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NLRB Allows Employers to Force Mandatory Arbitration Agreements to Avoid Collective Actions under the Fair Labor Standards Act

August 20, 2019

Cleveland, OH

In a 3 to 1 decision, the National Labor Relations Board (NLRB) has affirmed the right of employers to require its employees to sign mandatory arbitration agreements prohibiting employees from opting into a collective action in a Fair Labor Standards Act claim for overtime pay. It went even further to grant employers the right to terminate any employee who fails to or refuses to sign such a mandatory arbitration agreement. 

In the decision of Cordúa Restaurants, Inc. and Steven Ramirez and Rogelio Morales and Shearone Lewis (August 2019), the employer-friendly board reversed a decision by the administrative law judge who found the employer violated the rights of certain employees who refused to sign mandatory arbitration agreements. In this particular case, the employer required its employees to sign mandatory arbitration agreements which waived the employee’s “right to file, participate or proceed in class or collective actions (including a Fair Labor Standards Act collective action in any civil court or arbitration proceeding).” After a number of employees opted in (joined) a collective action filed against the employer filed by another group of employees seeking damages for violations of the Fair Labor Standards Act, the employer then revised its arbitration agreement to include a prohibition against employees opting in or joining these types of collective actions. Several of the employees refused to sign the mandatory arbitration agreement with the new language and those employees were discharged.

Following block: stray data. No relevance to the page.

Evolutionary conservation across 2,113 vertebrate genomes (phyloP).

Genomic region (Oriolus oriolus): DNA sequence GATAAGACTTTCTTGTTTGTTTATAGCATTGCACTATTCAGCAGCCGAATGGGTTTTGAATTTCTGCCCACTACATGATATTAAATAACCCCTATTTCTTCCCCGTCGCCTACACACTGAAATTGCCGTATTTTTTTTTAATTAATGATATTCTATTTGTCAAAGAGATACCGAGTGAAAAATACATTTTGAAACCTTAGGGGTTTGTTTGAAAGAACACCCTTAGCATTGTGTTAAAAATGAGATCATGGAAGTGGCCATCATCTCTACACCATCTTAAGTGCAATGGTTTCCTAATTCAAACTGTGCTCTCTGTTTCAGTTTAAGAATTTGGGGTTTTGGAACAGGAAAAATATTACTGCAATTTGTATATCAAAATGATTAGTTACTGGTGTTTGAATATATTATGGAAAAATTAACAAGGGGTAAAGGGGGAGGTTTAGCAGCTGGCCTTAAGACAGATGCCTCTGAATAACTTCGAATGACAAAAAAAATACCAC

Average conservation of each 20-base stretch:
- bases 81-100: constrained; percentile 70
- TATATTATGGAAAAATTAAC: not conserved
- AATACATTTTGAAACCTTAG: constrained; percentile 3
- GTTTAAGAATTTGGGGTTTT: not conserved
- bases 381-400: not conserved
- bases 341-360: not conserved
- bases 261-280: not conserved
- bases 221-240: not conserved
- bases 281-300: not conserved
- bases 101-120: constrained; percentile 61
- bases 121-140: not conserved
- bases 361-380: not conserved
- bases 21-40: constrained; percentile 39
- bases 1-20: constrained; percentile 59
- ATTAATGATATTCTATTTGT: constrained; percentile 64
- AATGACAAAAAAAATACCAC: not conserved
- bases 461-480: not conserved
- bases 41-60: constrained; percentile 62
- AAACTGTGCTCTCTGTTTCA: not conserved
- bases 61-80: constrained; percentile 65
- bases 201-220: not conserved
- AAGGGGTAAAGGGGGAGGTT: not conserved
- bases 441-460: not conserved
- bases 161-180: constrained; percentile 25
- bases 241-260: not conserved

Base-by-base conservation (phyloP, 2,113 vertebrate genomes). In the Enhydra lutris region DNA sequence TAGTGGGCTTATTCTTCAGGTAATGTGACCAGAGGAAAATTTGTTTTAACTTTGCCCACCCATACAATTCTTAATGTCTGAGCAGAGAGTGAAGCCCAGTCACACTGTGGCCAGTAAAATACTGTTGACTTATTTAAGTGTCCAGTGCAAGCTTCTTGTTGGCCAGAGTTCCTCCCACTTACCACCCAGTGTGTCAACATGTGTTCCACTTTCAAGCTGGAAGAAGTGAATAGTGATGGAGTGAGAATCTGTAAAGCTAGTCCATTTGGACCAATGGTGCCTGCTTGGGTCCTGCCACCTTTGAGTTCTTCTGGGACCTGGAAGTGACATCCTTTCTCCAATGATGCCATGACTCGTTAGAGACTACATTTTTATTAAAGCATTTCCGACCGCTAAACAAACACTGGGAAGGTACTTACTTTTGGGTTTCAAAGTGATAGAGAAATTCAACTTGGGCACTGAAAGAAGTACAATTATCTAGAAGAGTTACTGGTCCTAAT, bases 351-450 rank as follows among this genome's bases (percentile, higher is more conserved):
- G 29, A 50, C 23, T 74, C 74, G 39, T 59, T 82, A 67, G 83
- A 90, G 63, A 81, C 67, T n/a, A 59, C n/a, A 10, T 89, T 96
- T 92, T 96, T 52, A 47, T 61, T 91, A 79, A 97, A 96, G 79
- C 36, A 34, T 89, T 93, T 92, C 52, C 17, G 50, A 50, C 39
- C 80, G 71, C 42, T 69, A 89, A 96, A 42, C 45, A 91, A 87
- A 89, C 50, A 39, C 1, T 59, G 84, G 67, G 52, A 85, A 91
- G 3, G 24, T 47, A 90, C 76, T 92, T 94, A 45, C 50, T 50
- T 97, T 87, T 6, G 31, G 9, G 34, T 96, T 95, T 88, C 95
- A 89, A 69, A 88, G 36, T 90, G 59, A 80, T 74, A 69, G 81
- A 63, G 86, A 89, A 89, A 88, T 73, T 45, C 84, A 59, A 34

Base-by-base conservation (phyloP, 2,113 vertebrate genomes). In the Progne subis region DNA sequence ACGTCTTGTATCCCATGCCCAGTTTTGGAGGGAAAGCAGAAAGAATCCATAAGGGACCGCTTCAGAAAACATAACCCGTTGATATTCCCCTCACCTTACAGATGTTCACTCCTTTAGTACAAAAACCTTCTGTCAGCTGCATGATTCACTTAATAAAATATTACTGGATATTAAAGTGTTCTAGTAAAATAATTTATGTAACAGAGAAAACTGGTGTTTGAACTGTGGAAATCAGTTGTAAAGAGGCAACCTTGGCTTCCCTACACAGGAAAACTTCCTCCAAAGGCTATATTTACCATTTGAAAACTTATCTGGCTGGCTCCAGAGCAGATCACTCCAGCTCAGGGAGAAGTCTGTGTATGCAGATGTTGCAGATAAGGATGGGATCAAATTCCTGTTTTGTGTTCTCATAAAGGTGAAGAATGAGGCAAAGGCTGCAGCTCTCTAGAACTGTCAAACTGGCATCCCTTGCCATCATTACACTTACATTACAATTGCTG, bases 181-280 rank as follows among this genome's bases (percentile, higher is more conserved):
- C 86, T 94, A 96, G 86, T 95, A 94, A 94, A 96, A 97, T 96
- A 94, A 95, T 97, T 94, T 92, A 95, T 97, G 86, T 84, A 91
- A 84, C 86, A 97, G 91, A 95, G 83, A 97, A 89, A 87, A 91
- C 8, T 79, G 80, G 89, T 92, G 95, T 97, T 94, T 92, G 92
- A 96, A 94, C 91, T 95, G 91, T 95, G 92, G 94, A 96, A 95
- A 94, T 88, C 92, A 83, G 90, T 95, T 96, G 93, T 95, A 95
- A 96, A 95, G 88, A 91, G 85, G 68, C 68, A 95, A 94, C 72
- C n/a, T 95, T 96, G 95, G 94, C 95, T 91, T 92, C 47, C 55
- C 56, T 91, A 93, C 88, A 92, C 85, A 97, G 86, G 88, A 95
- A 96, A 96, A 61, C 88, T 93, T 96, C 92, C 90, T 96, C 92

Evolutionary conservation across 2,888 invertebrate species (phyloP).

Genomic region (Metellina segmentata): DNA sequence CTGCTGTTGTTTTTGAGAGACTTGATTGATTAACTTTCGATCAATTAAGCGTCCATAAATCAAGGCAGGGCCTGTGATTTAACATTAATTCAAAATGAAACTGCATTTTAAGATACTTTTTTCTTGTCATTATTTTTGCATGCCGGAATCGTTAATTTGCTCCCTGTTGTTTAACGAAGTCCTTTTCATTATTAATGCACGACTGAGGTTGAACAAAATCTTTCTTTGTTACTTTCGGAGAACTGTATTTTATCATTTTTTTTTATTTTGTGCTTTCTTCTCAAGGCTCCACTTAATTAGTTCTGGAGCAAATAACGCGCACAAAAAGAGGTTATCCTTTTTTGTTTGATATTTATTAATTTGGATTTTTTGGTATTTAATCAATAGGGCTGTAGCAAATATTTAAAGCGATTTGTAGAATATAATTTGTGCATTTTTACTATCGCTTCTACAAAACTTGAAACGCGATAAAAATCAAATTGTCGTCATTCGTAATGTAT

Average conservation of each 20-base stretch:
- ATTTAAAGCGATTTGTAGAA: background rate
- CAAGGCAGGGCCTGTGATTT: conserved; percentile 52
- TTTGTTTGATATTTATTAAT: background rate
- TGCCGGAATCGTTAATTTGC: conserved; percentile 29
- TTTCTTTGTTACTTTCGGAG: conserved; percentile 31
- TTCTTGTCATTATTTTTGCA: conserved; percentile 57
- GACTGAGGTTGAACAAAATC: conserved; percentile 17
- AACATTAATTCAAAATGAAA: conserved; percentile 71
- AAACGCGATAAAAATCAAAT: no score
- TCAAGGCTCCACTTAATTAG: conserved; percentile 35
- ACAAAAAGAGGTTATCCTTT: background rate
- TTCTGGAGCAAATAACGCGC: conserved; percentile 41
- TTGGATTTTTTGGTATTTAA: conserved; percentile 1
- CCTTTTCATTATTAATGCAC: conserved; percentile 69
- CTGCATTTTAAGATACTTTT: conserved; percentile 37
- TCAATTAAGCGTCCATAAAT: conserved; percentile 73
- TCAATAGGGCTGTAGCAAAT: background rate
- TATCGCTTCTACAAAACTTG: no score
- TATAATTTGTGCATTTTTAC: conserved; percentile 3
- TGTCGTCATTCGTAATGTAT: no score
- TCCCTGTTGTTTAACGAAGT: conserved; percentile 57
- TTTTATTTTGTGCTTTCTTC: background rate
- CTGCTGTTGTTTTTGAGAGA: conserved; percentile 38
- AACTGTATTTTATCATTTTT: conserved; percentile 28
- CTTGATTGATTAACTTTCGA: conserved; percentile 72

In 2018, the U.S. Supreme Court issued its decision in an Epic Systems Corp. v. Lewis holding that arbitration agreements which contain class and collective action waivers and which further required employment disputes to be resolved by individual arbitration did not violate the National Labor Relations Act. Relying upon the Supreme Court’s decision in Epic Systems, the NLRB reasoned that the “promulgation of such an agreement, even in response to Section 7 activity,…does not violate the Act.” Despite a vigorous dissent by Member McFerran, the Board felt that requiring employees to execute a mandatory arbitration agreement waiving any right to even opt into a collective action did not “chill” the rights of employees from engaging in permitted activity under the NLRA. Moreover, the NLRB reasoned Epic Systems specifically permitted an employer to condition continued employment on employees signing such agreements and thus threatening employees with discharge for refusal to sign was not unlawful. 

With the growing number of claims under the Fair Labor Standards Act for unpaid overtime and the prevalence of collective actions, this decision by the Labor Board will be welcomed by many employers and will be certain to cause employers to consider the need for mandatory arbitration agreements. While the decision of the Labor Board may be appealed to the Circuit Court, it is far from certain that the decision will be overturned.

Employers faced with overtime issues should consider the impact of Cordúa Restaurants, Inc. and consult with their professionals about the need for mandatory arbitration agreements.

Our attorneys are always ready, willing and able to meet and discuss any questions you may have. Learn more about Mansour Gavin’s Labor and Employment Group.

LNA members are not affiliated in the joint practice of law; each member firm is an independent law firm and renders professional services on an individual and separate basis.